Some people are born leaders and caretakers. Dr. Martin Luther King, Jr., Ghandi, Mother Teresa. They led by keeping the well-being of others in constant proximity to their objectives. In nursing, leading and caring are not mutually exclusive; you have to excel at both. But nobody is perfect and everyone can benefit from a few reminders on how to lead effectively, without sacrificing quality care. In many ways, leadership in nursing is similar to leadership in anything else; you need the standard set of tools, of which passion and moral certitude are but a few. But health care is a unique culture, and what follows is leadership tailored for the nursing profession. Take a few pointers from me, then fine-tune your leadership style by learning how to incorporate it into any role.
Everyone’s a Patient . . .
One of my favorite quotes from The Great Gatsby: “Reserving judgment is a matter of infinite hope.” Show everyone in your organization the care, attention and respect you show your patients, for whom you are probably most capable at reserving critiques of character. Your co-workers are people working toward an end, too. Listen to their needs. Letting personal problems affect their careers is not wise, but it can’t always be helped. When you’re healthy, think about how easy it seems to keep a positive attitude through an illness. But then the common cold hits and makes a grinch out of you, i.e. it happens to the best and strongest people. If someone is a step-behind one day, don’t immediately assume it’s something as simple as a lack of interest or a hangover. Ask (privately) if anything is wrong and if there’s something you can do to help. Don’t be angry; the act of showing kindness and trust in this situation will not be soon forgotten, and simply having the conversation will communicate your intentions: their attitude is noticeably unusual. The best leaders are there to help, not to govern.
. . . and Nobody’s Perfect
That means you. A sure sign of maturity is asking for feedback and advice from those in a position to give it. You don’t want to patronize unqualified people (or feign ignorance) by asking shallow questions. Ask your managers if they have any suggestions, if they’ve noticed areas for improvement, if you should redirect your efforts for future projects, etc. Stubbornness and resistance to change are the nurse’s viruses.
On a similar note, give praise where praise is due. Honest compliments will keep your staff motivated, and try to deal them out equally without bias. I can’t stress this enough: do not let a single opportunity pass to note someone’s effort or worth. Conversely, creating jealousy and additional tension between staff members is not only unnecessary, it’s the opposite of good leadership. You want to build a strong team, and that means building confident individuals that share each other’s respect. But if you’re aren’t feeling sincere, let the moment pass, make sure your intentions are in the right place, and wait for a more appropriate time.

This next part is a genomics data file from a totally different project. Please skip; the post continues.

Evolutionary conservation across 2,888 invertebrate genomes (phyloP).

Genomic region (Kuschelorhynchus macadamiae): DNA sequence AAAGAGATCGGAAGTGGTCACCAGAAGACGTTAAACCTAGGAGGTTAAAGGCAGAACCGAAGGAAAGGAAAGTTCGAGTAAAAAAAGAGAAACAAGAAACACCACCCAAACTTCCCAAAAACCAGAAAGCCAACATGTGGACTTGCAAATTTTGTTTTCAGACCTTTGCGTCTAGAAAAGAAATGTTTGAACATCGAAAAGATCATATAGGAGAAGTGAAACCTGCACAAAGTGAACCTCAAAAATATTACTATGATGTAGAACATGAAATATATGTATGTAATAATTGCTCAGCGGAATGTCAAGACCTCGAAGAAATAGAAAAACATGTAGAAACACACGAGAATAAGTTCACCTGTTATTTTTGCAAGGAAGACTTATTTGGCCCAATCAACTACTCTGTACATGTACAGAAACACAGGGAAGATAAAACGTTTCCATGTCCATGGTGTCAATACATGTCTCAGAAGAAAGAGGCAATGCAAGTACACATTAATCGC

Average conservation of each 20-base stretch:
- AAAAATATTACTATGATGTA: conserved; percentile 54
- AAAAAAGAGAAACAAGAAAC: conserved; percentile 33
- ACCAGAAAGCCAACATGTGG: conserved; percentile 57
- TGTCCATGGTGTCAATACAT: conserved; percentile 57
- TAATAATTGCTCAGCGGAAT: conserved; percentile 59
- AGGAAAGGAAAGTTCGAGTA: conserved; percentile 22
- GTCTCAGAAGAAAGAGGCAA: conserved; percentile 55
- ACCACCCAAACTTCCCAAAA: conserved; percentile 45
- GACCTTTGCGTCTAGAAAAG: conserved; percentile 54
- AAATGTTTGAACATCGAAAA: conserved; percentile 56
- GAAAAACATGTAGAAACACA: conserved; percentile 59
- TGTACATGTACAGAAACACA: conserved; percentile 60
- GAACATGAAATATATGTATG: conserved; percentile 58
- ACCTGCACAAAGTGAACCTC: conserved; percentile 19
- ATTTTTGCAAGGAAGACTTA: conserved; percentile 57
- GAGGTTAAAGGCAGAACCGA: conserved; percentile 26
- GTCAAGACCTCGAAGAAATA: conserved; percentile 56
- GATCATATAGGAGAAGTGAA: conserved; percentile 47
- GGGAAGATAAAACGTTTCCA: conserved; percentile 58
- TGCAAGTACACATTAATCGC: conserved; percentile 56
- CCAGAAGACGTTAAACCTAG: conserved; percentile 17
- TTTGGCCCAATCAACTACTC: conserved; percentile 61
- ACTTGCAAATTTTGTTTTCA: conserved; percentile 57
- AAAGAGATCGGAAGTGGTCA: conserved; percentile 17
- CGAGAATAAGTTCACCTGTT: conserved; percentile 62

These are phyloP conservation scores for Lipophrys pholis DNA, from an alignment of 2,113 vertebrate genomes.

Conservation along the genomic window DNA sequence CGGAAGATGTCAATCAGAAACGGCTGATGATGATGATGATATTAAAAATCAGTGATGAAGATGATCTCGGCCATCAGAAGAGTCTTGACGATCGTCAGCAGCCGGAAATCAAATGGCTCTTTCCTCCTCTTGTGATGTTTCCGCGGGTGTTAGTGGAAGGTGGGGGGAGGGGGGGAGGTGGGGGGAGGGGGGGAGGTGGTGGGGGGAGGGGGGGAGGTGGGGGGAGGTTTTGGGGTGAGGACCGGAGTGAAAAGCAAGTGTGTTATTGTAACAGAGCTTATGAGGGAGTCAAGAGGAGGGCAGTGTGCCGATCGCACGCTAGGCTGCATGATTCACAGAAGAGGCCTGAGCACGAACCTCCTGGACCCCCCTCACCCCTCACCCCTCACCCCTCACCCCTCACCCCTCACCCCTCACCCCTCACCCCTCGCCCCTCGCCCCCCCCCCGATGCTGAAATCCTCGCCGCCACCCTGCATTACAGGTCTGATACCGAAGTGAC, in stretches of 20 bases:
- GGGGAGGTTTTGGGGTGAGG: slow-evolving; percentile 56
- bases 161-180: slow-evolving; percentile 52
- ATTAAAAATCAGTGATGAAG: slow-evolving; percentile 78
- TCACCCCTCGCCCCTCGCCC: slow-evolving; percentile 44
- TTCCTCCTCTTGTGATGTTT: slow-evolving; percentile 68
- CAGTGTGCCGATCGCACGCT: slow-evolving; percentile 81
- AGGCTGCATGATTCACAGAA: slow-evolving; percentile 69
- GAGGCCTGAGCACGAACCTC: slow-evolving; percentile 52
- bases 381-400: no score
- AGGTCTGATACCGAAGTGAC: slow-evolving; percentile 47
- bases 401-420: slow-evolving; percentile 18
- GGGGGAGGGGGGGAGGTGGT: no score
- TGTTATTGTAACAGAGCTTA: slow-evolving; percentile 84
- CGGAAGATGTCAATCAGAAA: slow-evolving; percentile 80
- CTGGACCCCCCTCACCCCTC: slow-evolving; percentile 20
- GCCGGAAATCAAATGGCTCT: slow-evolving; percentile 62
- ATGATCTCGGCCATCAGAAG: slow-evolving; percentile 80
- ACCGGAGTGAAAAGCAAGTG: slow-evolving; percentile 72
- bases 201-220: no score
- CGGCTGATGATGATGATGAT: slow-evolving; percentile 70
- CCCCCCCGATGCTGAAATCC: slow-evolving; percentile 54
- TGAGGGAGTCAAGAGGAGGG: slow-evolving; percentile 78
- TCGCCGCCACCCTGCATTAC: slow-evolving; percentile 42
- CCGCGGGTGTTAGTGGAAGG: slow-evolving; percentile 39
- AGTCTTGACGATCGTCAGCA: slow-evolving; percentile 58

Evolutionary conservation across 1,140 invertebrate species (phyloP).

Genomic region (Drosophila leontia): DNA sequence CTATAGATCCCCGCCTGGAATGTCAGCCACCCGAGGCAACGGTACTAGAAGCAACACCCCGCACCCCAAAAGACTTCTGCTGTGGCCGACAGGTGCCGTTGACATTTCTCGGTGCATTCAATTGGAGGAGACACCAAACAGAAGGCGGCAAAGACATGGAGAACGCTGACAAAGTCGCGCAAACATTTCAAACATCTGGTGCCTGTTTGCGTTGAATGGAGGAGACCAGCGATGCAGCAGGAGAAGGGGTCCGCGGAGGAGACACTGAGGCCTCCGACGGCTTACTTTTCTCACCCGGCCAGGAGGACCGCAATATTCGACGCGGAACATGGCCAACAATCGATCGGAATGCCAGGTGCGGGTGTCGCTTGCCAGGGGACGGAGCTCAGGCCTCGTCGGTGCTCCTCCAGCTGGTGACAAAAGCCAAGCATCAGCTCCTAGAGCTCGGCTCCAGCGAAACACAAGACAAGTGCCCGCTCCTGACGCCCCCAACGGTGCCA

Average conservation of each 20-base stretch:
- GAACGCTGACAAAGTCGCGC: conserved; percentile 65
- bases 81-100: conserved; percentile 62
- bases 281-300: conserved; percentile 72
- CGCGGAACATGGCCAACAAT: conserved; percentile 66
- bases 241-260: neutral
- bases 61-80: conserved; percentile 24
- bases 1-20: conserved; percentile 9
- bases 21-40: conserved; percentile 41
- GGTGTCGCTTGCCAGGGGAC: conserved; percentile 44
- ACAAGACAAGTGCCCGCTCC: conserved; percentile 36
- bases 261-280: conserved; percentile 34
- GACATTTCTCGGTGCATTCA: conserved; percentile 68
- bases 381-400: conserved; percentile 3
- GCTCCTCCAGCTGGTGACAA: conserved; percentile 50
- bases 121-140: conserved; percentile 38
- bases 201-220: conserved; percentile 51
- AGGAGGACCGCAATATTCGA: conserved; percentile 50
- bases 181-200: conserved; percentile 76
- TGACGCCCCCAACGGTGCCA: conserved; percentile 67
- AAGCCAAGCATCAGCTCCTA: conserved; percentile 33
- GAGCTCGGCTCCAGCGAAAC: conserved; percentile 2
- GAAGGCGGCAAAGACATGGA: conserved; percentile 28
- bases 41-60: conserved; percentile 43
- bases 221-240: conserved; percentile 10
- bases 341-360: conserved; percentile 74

Recent developments in healthcare legislation have put a lot of people financially on edge, which doesn’t translate to excellent patient care. If your organization isn’t financially stable, building confidence is infinitely more difficult. So don’t underestimate how nursing impacts revenue. From staffing to day-to-day decisions, you have control over a significant percentage of capitol. I’m not suggesting you cut corners on necessities, but take some time to see where unnecessary expenses might be trimmed. You might also consider acquiring some fundamental finance knowledge. This will be invaluable in correlating staffing reports and productivity, especially with the growing trend of performance-based reimbursement. Don’t be ruled by numbers, but you’re living in the past if you think you don’t impact the bottom line.
Keep your communication lines open (definitely run this by your supervisors first, but this professional advice on social media in healthcare can help you build a positive presence online, too). This can be demanding and tiring, but you can’t be a leader 50% of the time. No doubt there are a million emails waiting to be answered and a depressingly large pile of papers on your desk. Welcome to the 21st century. Almost every professional faces the same daunting upkeep. But occasionally you need to put all that on hold (half those emails are spam anyway) and focus on the people on front of you. The last thing you want are problems simmering on the back burner because your co-workers are waiting around for the right time to tell you, especially when people’s health is on the line. Leaders have to know before anyone else. If someone informs you of a problem and you feel they should have spoken up earlier, approach the situation graciously; thank them for being pro-active, but suggest a quicker return time. Maybe there is a sign or signal indicative of “I need to know.” Gratitude will encourage people to aim for perfection the next time around.
All Hell Breaks Loose
Inevitably, and maybe even constantly (E.R. nurses know what I’m talking about), all hell breaks loose. It’s easy to lead on the slowest day of the year, but hardships are what define us. This is also when people will be looking to you to make informed decisions, to remain calm under pressure, to shoulder the burden and even to smile while you do it. The best leaders recognize adversity as an opportunity. In the words of Bill Shakespeare, “Let me embrace thee, sour adversity.” This is something you should relish; a chance to excel; the greatest test of your professional abilities. You won’t have time to take a breather in an empty room. Recognize the moment for what it is and seize it.
If pressure has been getting the best of you, don’t despair. Chin up, lads and ladies. In all likelihood, your career will be too long rather than too short. This course is specifically designed to help you lead in the face of adversity.